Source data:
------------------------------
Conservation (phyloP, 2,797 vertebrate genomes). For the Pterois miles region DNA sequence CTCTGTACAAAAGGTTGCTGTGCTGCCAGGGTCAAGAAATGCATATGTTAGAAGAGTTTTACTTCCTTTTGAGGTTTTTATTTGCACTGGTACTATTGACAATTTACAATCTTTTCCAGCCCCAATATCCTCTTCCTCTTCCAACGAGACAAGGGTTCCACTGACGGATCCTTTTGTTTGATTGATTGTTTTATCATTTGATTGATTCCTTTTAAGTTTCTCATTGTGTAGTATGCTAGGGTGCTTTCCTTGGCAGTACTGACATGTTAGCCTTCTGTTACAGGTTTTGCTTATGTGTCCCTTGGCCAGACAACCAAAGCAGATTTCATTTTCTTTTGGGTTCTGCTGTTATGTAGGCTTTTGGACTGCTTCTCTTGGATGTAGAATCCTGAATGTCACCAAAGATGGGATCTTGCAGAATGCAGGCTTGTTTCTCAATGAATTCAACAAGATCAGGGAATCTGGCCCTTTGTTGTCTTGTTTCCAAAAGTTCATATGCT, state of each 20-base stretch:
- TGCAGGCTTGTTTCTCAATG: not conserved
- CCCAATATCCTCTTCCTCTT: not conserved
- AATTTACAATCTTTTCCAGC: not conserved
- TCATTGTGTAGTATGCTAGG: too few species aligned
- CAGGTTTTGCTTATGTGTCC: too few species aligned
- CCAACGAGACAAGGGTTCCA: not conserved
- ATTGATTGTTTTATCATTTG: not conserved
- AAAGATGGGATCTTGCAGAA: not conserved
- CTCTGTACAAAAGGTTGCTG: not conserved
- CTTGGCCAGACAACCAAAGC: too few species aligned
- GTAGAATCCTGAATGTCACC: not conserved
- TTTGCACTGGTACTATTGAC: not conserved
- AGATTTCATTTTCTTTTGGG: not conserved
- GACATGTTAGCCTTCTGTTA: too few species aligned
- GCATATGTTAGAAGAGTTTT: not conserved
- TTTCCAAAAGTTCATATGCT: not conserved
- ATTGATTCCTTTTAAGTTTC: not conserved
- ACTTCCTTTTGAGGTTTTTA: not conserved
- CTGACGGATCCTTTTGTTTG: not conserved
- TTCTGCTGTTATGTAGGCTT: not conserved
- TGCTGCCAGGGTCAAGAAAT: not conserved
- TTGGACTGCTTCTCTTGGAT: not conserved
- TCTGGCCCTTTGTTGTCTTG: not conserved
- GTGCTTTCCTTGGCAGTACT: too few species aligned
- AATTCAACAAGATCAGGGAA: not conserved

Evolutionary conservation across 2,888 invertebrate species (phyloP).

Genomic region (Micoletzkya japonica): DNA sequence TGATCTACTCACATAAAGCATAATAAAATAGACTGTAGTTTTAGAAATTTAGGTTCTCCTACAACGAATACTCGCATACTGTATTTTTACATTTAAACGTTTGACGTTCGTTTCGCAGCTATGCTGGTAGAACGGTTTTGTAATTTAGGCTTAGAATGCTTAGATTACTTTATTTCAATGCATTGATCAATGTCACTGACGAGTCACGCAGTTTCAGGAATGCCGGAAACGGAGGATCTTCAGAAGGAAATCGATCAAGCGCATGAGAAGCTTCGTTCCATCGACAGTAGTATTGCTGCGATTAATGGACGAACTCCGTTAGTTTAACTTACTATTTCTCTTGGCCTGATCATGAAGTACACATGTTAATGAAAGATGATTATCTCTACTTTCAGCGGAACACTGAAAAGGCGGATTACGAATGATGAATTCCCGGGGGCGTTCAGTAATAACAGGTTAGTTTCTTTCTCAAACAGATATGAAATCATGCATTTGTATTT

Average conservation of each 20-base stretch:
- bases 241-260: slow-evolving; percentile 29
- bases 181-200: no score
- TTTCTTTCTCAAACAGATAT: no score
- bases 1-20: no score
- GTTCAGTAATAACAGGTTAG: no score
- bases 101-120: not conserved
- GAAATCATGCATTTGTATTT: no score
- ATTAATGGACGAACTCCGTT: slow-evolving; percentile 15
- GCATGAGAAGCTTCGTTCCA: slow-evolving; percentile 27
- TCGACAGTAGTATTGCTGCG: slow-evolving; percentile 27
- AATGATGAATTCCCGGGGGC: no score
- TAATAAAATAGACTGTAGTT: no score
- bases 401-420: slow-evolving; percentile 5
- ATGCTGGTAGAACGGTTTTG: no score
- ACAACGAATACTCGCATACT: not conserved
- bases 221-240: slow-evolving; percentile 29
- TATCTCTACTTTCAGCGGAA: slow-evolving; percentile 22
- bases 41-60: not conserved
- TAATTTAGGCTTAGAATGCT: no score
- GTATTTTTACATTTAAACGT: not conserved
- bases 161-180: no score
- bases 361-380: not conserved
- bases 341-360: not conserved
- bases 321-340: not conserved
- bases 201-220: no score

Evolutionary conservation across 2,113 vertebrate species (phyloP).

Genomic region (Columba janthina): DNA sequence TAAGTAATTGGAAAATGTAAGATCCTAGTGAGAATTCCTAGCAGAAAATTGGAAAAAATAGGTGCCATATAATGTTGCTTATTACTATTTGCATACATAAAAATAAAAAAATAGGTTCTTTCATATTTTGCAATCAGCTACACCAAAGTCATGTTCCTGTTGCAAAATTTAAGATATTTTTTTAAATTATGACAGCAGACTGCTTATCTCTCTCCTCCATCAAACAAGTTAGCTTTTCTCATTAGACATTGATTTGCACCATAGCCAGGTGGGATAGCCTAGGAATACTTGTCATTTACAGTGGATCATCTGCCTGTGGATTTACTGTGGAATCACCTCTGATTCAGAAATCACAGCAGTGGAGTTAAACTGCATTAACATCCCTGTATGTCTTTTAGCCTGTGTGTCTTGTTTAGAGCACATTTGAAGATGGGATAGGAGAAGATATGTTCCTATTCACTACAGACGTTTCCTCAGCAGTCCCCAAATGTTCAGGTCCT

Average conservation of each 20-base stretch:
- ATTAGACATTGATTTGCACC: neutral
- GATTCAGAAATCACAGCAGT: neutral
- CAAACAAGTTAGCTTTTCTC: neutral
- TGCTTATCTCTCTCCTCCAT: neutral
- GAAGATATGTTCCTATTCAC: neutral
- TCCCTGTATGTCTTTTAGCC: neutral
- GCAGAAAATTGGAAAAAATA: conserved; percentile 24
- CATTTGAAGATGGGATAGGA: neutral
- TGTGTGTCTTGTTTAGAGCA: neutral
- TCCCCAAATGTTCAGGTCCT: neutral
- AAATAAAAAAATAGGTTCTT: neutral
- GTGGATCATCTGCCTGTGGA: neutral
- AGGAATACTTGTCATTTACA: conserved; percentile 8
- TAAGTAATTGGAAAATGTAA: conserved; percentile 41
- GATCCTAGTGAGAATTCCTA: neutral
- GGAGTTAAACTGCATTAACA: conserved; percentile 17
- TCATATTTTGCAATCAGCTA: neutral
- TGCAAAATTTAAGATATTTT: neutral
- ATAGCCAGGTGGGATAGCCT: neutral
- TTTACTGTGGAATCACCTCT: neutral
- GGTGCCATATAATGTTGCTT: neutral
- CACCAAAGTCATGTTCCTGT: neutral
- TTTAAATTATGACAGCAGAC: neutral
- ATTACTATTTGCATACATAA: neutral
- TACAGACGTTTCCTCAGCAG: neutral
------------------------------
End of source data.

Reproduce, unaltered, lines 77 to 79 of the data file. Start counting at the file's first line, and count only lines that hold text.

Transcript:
- TTTACTGTGGAATCACCTCT: neutral
- GGTGCCATATAATGTTGCTT: neutral
- CACCAAAGTCATGTTCCTGT: neutral